She estimated that recommendations from the complaints commissioner’s office were carried out in a timely manner “about 60 or 70 per cent of the time” during Mr. Epp’s administration.

Ms Williams said there were many delays in the process that may have accounted for that.

“There must be timeliness across the board,” she said. “Timeliness with us as an office, timeliness with government entities…and also I don’t like the idea of reports being tabled and no action being taken on them.”

The Legislative Assembly, which makes complaints commissioner’s reports public, has never discussed any individual report from that office following its presentation to the lawmaking body.

“I’m not going out to deliberately get on the wrong side of people, but having said that, whilst it’s wonderful to be popular and liked, it’s much, much better to be trusted and respected,” Ms Williams said.

“Anyone doing a post like this has to be probing and not afraid to probe…to push it as far as possible.”

One area of concern for the new commissioner included maintaining what she considered minimum staffing levels at the office.

At press time for this article, the complaints commissioner’s office had six positions. The commissioner, deputy commissioner, two investigators/analysts, the commissioner’s assistant and a receptionist. Both analysts, Barrie Quappe and Scott Swing, have left the office and Ms Williams said she was recruiting new hires for those positions.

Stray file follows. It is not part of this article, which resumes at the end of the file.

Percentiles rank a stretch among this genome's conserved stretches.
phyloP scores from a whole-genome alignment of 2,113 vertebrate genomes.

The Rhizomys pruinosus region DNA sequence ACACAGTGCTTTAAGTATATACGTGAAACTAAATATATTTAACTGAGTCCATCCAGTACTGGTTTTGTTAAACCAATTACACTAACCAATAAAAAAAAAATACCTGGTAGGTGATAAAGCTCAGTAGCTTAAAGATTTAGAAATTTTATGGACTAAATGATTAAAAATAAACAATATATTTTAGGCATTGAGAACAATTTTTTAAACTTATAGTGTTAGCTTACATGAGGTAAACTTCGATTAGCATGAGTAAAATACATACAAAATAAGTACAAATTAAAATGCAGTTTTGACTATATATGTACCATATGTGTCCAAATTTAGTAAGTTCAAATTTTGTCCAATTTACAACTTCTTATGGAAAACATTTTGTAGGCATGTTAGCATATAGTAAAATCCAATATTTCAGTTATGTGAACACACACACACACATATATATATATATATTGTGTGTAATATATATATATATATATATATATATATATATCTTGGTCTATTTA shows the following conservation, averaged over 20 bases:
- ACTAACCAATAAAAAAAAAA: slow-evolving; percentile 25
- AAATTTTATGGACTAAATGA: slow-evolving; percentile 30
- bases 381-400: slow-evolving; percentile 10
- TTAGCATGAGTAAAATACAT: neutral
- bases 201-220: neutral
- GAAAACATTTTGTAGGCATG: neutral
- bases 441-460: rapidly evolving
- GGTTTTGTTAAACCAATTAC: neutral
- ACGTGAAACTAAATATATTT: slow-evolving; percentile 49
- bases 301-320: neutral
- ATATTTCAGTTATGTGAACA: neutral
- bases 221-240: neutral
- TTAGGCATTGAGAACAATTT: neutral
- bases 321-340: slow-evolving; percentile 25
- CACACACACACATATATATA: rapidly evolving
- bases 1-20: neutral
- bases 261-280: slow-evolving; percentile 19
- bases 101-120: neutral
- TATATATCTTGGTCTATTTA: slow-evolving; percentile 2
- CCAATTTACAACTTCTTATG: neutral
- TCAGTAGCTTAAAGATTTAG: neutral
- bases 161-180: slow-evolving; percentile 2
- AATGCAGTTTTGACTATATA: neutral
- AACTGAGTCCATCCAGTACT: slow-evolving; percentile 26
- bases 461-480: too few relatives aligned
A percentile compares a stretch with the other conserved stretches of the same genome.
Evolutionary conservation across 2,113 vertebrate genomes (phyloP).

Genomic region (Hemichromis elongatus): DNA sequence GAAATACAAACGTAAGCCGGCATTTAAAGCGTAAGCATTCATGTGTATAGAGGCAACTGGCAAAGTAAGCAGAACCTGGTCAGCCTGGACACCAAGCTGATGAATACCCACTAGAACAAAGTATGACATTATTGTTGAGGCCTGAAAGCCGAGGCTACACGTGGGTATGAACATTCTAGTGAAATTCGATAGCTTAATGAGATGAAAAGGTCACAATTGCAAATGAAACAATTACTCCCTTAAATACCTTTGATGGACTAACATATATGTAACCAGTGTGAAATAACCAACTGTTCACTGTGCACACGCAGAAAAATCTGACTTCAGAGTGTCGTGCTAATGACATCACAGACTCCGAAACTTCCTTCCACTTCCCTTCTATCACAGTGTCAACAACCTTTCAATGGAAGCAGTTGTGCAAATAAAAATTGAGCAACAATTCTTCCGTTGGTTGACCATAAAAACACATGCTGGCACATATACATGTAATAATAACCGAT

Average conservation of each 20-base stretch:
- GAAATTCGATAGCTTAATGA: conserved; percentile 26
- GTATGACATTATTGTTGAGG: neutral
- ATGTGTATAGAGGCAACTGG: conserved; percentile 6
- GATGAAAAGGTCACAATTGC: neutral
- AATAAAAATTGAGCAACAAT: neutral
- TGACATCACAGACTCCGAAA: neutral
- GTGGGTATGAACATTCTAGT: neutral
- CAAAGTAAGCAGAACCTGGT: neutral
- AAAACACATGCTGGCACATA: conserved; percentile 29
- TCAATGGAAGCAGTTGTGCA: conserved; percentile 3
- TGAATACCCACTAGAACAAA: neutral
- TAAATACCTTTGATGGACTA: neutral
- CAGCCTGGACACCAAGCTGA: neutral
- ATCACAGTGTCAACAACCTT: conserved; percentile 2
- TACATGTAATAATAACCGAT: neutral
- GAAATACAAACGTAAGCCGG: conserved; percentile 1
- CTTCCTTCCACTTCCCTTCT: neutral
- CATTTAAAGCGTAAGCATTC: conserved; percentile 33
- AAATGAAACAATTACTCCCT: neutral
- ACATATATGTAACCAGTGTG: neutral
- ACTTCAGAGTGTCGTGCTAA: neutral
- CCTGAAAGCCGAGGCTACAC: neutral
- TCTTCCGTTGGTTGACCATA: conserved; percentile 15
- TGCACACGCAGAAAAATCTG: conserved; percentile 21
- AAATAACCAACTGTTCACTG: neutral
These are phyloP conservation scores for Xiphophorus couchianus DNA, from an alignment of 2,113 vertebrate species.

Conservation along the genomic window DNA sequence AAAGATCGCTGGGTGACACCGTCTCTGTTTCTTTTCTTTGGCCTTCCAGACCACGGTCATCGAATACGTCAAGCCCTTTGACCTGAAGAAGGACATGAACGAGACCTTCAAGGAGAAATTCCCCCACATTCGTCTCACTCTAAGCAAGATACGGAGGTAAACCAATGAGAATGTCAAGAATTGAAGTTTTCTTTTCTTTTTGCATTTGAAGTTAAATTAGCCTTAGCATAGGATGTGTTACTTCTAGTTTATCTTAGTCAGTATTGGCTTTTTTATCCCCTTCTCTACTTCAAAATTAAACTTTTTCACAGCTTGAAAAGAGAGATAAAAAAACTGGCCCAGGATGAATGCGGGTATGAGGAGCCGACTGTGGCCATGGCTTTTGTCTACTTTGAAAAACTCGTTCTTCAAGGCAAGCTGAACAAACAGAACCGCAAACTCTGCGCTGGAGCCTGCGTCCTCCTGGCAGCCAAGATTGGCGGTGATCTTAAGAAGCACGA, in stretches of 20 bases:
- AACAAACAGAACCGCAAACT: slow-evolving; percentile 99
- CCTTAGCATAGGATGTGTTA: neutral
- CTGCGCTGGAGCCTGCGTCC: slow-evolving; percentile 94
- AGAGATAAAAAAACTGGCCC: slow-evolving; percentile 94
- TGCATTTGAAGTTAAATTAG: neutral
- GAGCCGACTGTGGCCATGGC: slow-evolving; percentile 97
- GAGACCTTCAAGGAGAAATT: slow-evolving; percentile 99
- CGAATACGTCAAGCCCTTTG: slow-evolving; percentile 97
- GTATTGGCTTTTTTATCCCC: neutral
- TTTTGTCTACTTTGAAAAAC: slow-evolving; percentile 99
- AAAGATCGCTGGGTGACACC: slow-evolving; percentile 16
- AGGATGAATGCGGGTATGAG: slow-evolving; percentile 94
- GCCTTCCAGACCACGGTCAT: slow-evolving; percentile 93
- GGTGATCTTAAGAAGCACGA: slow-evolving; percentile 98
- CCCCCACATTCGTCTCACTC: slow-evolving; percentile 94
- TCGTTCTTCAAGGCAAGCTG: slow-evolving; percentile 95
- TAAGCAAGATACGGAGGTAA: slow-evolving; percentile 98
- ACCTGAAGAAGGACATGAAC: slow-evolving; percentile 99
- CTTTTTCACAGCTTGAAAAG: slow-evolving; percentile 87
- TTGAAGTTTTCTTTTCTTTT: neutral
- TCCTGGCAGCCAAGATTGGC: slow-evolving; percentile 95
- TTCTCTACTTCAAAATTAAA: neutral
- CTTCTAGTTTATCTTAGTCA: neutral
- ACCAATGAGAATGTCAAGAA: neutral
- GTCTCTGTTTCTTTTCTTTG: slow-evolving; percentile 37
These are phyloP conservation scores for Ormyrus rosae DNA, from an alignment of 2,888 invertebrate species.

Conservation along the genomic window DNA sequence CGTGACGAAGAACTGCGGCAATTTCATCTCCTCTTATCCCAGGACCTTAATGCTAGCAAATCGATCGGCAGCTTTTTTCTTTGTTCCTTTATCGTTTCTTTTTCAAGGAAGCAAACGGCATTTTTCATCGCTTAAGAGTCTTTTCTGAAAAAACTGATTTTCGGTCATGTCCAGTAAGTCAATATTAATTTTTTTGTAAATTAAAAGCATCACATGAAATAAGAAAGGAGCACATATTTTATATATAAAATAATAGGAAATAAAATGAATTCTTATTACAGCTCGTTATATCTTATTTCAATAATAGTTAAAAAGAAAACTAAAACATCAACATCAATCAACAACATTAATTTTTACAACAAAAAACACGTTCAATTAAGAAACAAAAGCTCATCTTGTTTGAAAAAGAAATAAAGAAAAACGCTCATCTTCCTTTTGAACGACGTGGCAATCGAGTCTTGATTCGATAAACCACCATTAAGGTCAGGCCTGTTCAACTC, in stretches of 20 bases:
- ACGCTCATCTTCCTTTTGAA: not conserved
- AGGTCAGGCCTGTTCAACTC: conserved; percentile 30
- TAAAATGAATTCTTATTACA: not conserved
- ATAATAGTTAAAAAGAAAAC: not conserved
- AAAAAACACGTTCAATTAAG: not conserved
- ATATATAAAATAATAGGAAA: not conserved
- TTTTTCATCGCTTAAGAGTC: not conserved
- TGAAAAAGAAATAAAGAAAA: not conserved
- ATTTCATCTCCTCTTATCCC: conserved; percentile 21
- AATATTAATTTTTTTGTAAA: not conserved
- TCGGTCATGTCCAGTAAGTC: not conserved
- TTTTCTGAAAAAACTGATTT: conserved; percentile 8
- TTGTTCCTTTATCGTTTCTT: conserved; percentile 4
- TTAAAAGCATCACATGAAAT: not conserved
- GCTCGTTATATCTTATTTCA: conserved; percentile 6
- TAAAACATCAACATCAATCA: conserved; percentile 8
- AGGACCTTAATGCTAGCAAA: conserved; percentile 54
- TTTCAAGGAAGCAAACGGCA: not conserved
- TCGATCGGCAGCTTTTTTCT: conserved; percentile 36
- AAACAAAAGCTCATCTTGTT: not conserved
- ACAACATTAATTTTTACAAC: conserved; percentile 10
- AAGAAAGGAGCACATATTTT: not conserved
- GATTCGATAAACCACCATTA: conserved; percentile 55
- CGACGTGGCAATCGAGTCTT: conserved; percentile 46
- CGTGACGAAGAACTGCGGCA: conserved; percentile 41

She said she believed both analyst positions could be filled locally, and wanted to dissuade those of the opinion that the complaints commissioner’s office “was run by expats.”

“This office serves the whole country,” she said.

Ms Williams said she realises government faces a tough budget situation this year, and doubted she would be able to expand the current complement of six staff members. However, she points out that some 400 complaints received by the office last year were handled by just two analysts.

“This office cannot function with less than six people,” Ms Williams said. “For the amount of complaints that we deal with a year, I think this office has done sterling work.”

As far as particular areas she would like the office to go into, Ms Williams said it would depend on the complaints received.

“I don’t think you can say in advance ‘this is what we want to investigate,” she said.

However, Ms Williams points out law enforcement as one area where the complaints commissioner’s office is severely restricted in investigating complaints. While not advocating for the office to handle public complaints made against police, she said an entity does need to be set up to do so in Cayman.

“It is only right that there should be some independent oversight of police complaints,” Ms Williams said. “I’ve met with Commissioner (David) Baines and we’ve had very useful discussions.”

Ms Williams was born in the UK, though her family originally came from the Caribbean region. At the time of the interview, she had only been here three weeks and couldn’t really talk about plans beyond her five year contract term.

“I think the way that the world is now, people don’t see any job as a job for life,” she said.